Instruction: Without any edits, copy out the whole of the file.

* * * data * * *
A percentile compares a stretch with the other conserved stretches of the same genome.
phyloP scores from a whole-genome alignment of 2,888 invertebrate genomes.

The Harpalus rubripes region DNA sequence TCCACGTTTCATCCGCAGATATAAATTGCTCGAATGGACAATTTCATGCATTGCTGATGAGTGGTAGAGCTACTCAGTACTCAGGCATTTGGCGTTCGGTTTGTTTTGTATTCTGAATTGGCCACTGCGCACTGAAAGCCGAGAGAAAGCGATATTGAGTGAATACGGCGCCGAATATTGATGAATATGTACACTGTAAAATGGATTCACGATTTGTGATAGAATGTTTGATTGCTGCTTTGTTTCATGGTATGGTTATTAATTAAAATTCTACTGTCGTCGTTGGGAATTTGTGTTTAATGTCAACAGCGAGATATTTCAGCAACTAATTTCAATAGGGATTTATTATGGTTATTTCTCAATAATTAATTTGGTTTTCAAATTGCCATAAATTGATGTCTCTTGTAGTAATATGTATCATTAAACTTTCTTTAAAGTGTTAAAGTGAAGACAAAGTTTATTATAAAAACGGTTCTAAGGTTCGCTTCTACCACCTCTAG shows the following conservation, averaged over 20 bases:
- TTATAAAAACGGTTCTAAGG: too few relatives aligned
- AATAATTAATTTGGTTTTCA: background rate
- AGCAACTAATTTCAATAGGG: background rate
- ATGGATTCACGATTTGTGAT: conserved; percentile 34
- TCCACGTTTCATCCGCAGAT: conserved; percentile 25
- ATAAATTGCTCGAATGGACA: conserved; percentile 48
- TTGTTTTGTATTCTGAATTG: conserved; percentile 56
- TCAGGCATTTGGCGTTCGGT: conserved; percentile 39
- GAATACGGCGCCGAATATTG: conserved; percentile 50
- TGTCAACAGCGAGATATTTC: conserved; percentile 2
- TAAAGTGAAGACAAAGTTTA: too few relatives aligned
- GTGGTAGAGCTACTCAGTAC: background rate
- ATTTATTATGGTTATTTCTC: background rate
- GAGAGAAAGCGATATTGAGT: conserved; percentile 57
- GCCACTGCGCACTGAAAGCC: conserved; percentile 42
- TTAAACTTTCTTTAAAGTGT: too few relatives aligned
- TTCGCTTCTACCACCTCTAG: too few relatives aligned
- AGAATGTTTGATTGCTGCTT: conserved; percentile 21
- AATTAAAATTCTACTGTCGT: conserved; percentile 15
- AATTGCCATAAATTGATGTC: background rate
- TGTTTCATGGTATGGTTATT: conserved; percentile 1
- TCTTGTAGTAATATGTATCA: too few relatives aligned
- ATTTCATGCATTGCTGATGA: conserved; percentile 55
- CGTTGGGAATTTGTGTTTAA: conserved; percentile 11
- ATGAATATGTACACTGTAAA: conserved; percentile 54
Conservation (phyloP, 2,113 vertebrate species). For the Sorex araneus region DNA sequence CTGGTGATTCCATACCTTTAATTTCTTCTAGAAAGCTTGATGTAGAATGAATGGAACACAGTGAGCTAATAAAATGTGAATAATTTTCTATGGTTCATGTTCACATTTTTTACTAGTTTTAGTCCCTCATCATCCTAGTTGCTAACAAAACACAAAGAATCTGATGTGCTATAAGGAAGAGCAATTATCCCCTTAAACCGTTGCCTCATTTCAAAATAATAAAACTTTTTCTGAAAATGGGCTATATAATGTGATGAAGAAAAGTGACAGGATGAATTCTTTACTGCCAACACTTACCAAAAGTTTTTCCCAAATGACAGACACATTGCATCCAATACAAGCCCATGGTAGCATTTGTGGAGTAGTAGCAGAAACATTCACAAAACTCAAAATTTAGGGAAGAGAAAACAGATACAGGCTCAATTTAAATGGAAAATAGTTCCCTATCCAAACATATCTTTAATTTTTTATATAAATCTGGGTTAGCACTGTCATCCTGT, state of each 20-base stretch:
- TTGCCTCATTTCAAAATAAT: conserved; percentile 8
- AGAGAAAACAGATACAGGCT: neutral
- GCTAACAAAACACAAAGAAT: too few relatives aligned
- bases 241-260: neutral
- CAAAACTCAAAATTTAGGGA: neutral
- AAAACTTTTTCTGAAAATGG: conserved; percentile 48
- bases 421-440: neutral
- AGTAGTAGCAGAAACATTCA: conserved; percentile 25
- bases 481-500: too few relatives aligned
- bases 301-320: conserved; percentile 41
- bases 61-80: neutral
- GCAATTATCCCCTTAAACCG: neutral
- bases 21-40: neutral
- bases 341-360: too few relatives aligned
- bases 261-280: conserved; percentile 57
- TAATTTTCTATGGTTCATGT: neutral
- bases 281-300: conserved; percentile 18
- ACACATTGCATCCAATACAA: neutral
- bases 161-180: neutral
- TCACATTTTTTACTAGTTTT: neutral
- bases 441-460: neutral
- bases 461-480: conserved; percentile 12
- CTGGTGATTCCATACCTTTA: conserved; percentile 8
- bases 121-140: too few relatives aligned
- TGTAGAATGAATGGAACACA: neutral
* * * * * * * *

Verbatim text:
A percentile compares a stretch with the other conserved stretches of the same genome.
phyloP scores from a whole-genome alignment of 2,888 invertebrate genomes.

The Harpalus rubripes region DNA sequence TCCACGTTTCATCCGCAGATATAAATTGCTCGAATGGACAATTTCATGCATTGCTGATGAGTGGTAGAGCTACTCAGTACTCAGGCATTTGGCGTTCGGTTTGTTTTGTATTCTGAATTGGCCACTGCGCACTGAAAGCCGAGAGAAAGCGATATTGAGTGAATACGGCGCCGAATATTGATGAATATGTACACTGTAAAATGGATTCACGATTTGTGATAGAATGTTTGATTGCTGCTTTGTTTCATGGTATGGTTATTAATTAAAATTCTACTGTCGTCGTTGGGAATTTGTGTTTAATGTCAACAGCGAGATATTTCAGCAACTAATTTCAATAGGGATTTATTATGGTTATTTCTCAATAATTAATTTGGTTTTCAAATTGCCATAAATTGATGTCTCTTGTAGTAATATGTATCATTAAACTTTCTTTAAAGTGTTAAAGTGAAGACAAAGTTTATTATAAAAACGGTTCTAAGGTTCGCTTCTACCACCTCTAG shows the following conservation, averaged over 20 bases:
- TTATAAAAACGGTTCTAAGG: too few relatives aligned
- AATAATTAATTTGGTTTTCA: background rate
- AGCAACTAATTTCAATAGGG: background rate
- ATGGATTCACGATTTGTGAT: conserved; percentile 34
- TCCACGTTTCATCCGCAGAT: conserved; percentile 25
- ATAAATTGCTCGAATGGACA: conserved; percentile 48
- TTGTTTTGTATTCTGAATTG: conserved; percentile 56
- TCAGGCATTTGGCGTTCGGT: conserved; percentile 39
- GAATACGGCGCCGAATATTG: conserved; percentile 50
- TGTCAACAGCGAGATATTTC: conserved; percentile 2
- TAAAGTGAAGACAAAGTTTA: too few relatives aligned
- GTGGTAGAGCTACTCAGTAC: background rate
- ATTTATTATGGTTATTTCTC: background rate
- GAGAGAAAGCGATATTGAGT: conserved; percentile 57
- GCCACTGCGCACTGAAAGCC: conserved; percentile 42
- TTAAACTTTCTTTAAAGTGT: too few relatives aligned
- TTCGCTTCTACCACCTCTAG: too few relatives aligned
- AGAATGTTTGATTGCTGCTT: conserved; percentile 21
- AATTAAAATTCTACTGTCGT: conserved; percentile 15
- AATTGCCATAAATTGATGTC: background rate
- TGTTTCATGGTATGGTTATT: conserved; percentile 1
- TCTTGTAGTAATATGTATCA: too few relatives aligned
- ATTTCATGCATTGCTGATGA: conserved; percentile 55
- CGTTGGGAATTTGTGTTTAA: conserved; percentile 11
- ATGAATATGTACACTGTAAA: conserved; percentile 54
Conservation (phyloP, 2,113 vertebrate species). For the Sorex araneus region DNA sequence CTGGTGATTCCATACCTTTAATTTCTTCTAGAAAGCTTGATGTAGAATGAATGGAACACAGTGAGCTAATAAAATGTGAATAATTTTCTATGGTTCATGTTCACATTTTTTACTAGTTTTAGTCCCTCATCATCCTAGTTGCTAACAAAACACAAAGAATCTGATGTGCTATAAGGAAGAGCAATTATCCCCTTAAACCGTTGCCTCATTTCAAAATAATAAAACTTTTTCTGAAAATGGGCTATATAATGTGATGAAGAAAAGTGACAGGATGAATTCTTTACTGCCAACACTTACCAAAAGTTTTTCCCAAATGACAGACACATTGCATCCAATACAAGCCCATGGTAGCATTTGTGGAGTAGTAGCAGAAACATTCACAAAACTCAAAATTTAGGGAAGAGAAAACAGATACAGGCTCAATTTAAATGGAAAATAGTTCCCTATCCAAACATATCTTTAATTTTTTATATAAATCTGGGTTAGCACTGTCATCCTGT, state of each 20-base stretch:
- TTGCCTCATTTCAAAATAAT: conserved; percentile 8
- AGAGAAAACAGATACAGGCT: neutral
- GCTAACAAAACACAAAGAAT: too few relatives aligned
- bases 241-260: neutral
- CAAAACTCAAAATTTAGGGA: neutral
- AAAACTTTTTCTGAAAATGG: conserved; percentile 48
- bases 421-440: neutral
- AGTAGTAGCAGAAACATTCA: conserved; percentile 25
- bases 481-500: too few relatives aligned
- bases 301-320: conserved; percentile 41
- bases 61-80: neutral
- GCAATTATCCCCTTAAACCG: neutral
- bases 21-40: neutral
- bases 341-360: too few relatives aligned
- bases 261-280: conserved; percentile 57
- TAATTTTCTATGGTTCATGT: neutral
- bases 281-300: conserved; percentile 18
- ACACATTGCATCCAATACAA: neutral
- bases 161-180: neutral
- TCACATTTTTTACTAGTTTT: neutral
- bases 441-460: neutral
- bases 461-480: conserved; percentile 12
- CTGGTGATTCCATACCTTTA: conserved; percentile 8
- bases 121-140: too few relatives aligned
- TGTAGAATGAATGGAACACA: neutral